Stress Urinary Incontinence: Guiding Patients from Symptoms through Treatment
A recent JAMA review study found that approximately half of adult women may experience stress urinary incontinence (SUI), but few of them get diagnosed and treated despite a wide range of options to address the problem: Only about one in four women with urinary incontinence seek care, and then fewer than half of them receive treatment.1
“There are several barriers – the most important thing being women are embarrassed so they cope and don’t say anything,” senior author Dr. Linda Brubaker of the University of California, San Diego, told Reuters.2 “They should be honest with themselves–once these symptoms are interrupting their lives and they won’t go for a walk or run or they avoid intimacy because of this, they should seek care. The earlier they connect (with a clinician), the easier the treatment is and the higher the chance of success.”
Delaying Care for SUI: A Closer Look
- Women may delay seeking care for years
- Many women lack knowledge of the condition and available treatment options unless they know someone who has shared their symptoms and experience
- They see SUI as normal rather than a treatable condition
- Many women are embarrassed to talk about SUI, including with their doctors
- They may be “too busy” with home or work, so they put off seeking help
Why Women Seek Care
- Symptoms worsen
- Have a significantly embarrassing episode
- Tired or frustrated with dealing with symptoms
- Partner or family affected
- Hate wearing or cost of pads
- Familiarity; know someone who had surgery
Why Women Delay Care
- Quality of life is not significantly impacted
- Accept it as normal part of motherhood/aging
- Unaware of treatment options
- Too busy with work and/or kids
- Put self last
- Mother has SUI and does not seek treatment
The research also identified patients’ path toward a sling procedure:
1. Symptoms – She experiences leakage, feels embarrassed, worried, concerned; quality of life decreases. May dismiss symptoms as a result of childbirth and/or part of aging and delay treatment.
2. Help-Seeking – She has enough concern and discomfort to seek help from family, friends and available online resources.
3. Diagnosis and Work-up – She either makes an appointment specifically to discuss symptoms OR discusses them with PCP or GYN during a routine office visit.
4. Conservative Management – She manages symptoms and copes with discomfort, lower quality of life. She works with her GYN, or URO GYN, and may try different types of solutions or mitigating actions, including wearing liners or pads, increasing bathroom frequency, or trying Kegel exercises, physical therapy or biofeedback.
5. Surgical Treatment – She finally is frustrated by her declining quality of life, discomfort and inconvenience. Often as a last resort, she decides to have surgery, which can be sling or mesh, bladder suspension, hysterectomy plus sling or injections.
Helping Patients Along the Treatment Journey
As providers, how can you help encourage surgical treatment, where appropriate, to get patients from frustration to relief?
According to Dr. Anne Suskind, a urology researcher at the University of California, San Francisco, who wasn’t involved in the JAMA study or Boston Scientific research, doctors may need to start the discussion because women may be embarrassed. “It is so important for physicians to ask patients about urinary incontinence, when appropriate, in order to open a dialogue and to help women who may benefit from treatment,” Dr. Suskind told Reuters.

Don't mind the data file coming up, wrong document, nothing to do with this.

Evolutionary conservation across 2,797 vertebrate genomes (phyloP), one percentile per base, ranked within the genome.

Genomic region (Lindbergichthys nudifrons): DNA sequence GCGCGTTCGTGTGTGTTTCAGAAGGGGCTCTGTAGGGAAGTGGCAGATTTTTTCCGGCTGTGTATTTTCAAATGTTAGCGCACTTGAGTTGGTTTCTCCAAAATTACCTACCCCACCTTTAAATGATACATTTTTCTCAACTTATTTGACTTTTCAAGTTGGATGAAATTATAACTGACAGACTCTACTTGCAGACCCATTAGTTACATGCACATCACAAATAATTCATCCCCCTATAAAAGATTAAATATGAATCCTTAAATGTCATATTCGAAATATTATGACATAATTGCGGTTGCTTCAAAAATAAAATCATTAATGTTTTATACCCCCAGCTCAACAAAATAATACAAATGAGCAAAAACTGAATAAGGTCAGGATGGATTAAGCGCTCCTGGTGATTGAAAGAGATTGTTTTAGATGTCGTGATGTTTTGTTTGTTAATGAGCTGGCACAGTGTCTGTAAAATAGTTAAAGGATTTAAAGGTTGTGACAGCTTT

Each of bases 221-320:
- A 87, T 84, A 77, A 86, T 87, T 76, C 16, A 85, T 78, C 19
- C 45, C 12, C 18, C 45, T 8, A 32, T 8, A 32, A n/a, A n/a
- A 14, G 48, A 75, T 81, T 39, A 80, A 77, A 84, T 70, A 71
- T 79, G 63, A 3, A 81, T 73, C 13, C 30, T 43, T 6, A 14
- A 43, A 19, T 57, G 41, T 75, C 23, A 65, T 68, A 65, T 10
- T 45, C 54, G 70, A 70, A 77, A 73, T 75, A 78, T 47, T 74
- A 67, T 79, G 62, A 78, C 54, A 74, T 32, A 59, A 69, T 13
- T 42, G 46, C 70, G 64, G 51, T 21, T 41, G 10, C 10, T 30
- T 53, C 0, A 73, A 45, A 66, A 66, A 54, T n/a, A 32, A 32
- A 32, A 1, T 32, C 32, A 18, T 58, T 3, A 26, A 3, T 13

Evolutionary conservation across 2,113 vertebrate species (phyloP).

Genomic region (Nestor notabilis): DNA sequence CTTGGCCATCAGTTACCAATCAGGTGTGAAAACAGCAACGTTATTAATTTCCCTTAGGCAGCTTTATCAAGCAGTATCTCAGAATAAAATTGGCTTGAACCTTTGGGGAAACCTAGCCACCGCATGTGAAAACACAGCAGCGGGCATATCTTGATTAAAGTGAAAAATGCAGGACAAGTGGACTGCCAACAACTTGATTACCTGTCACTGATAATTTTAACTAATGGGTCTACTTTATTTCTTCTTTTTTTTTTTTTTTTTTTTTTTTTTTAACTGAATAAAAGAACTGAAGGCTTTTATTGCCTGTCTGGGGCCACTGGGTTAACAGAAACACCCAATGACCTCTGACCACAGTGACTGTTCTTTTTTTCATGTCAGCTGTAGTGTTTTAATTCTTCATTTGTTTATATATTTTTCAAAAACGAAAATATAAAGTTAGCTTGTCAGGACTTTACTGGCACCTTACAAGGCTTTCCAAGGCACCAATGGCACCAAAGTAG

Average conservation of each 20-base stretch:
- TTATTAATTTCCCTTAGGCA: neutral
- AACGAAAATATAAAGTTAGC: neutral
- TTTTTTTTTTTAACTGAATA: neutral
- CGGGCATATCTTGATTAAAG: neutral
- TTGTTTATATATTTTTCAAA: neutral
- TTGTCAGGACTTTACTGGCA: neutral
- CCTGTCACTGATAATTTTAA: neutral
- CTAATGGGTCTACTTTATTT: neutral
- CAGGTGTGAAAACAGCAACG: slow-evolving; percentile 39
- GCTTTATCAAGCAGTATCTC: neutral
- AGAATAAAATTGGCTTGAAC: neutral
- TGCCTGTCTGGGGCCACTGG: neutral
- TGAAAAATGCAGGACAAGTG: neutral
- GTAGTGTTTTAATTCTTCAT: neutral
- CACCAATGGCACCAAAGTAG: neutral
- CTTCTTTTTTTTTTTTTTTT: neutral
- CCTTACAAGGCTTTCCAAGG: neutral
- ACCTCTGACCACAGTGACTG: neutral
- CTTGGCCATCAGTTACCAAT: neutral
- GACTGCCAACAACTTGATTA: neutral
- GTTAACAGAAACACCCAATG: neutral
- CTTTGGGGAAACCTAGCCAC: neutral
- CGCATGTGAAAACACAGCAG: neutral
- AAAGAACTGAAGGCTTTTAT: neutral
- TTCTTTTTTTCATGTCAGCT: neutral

The Boston Scientific research echoes this point. While websites and friends or loved ones were important resources for women seeking treatment, they said their physician had the greatest impact on their decision to have surgery. Many women report that the main drivers for having surgery are their doctor’s recommendation and a high level of trust in him or her. Some reported that they did or would go online and ask around to verify the doctor’s reputation.
The research identified specific steps physicians can take to help patients along their SUI journey:
- Screen for SUI. Bring up the topic so they feel comfortable to talk about it. Let them know that, although it is common, it is not a normal part of aging. Provide patients with a checklist or ask questions during the exam.
- Listen and provide reassurance. Have good bedside manner—listen and communicate well. Patients need to feel that they can trust you.
- Ask about and address specific barriers to treatment. Knowledge, time, embarrassment, fear, recovery, etc., can all impact the decision-making process. Provide answers and reassurance.
- Provide patient information on treatment options. Guide patients through the remedy of symptoms. List out the options and make a clear recommendation. Answer all her questions. Let her know that there is a continuum of treatment options available, so if conservative management does not provide long-term symptom relief, there are surgical options that may.
- Explain procedure in detail. Go step by step—from planning to recovery phase—using charts, models and posters. Also discuss your experience, including number of procedures and any potential questions regarding the safety of the devices.
- Provide resources. Offer handouts or websites that include testimonials from other women who have had the procedure. Also consider group sessions to educate patients and allow peer-to-peer interaction.
By initiating the conversation about SUI and treatment options with your patients, you have an opportunity to help patients find relief—like JW, a research study participant whose SUI journey is similar to that of so many women:
“The doctor was exceptional, he was so calming. He used a video and a model. After having it, I am a new person … it literally changed my life. I am mad at myself for waiting. I did not sit and think and seek out advice.”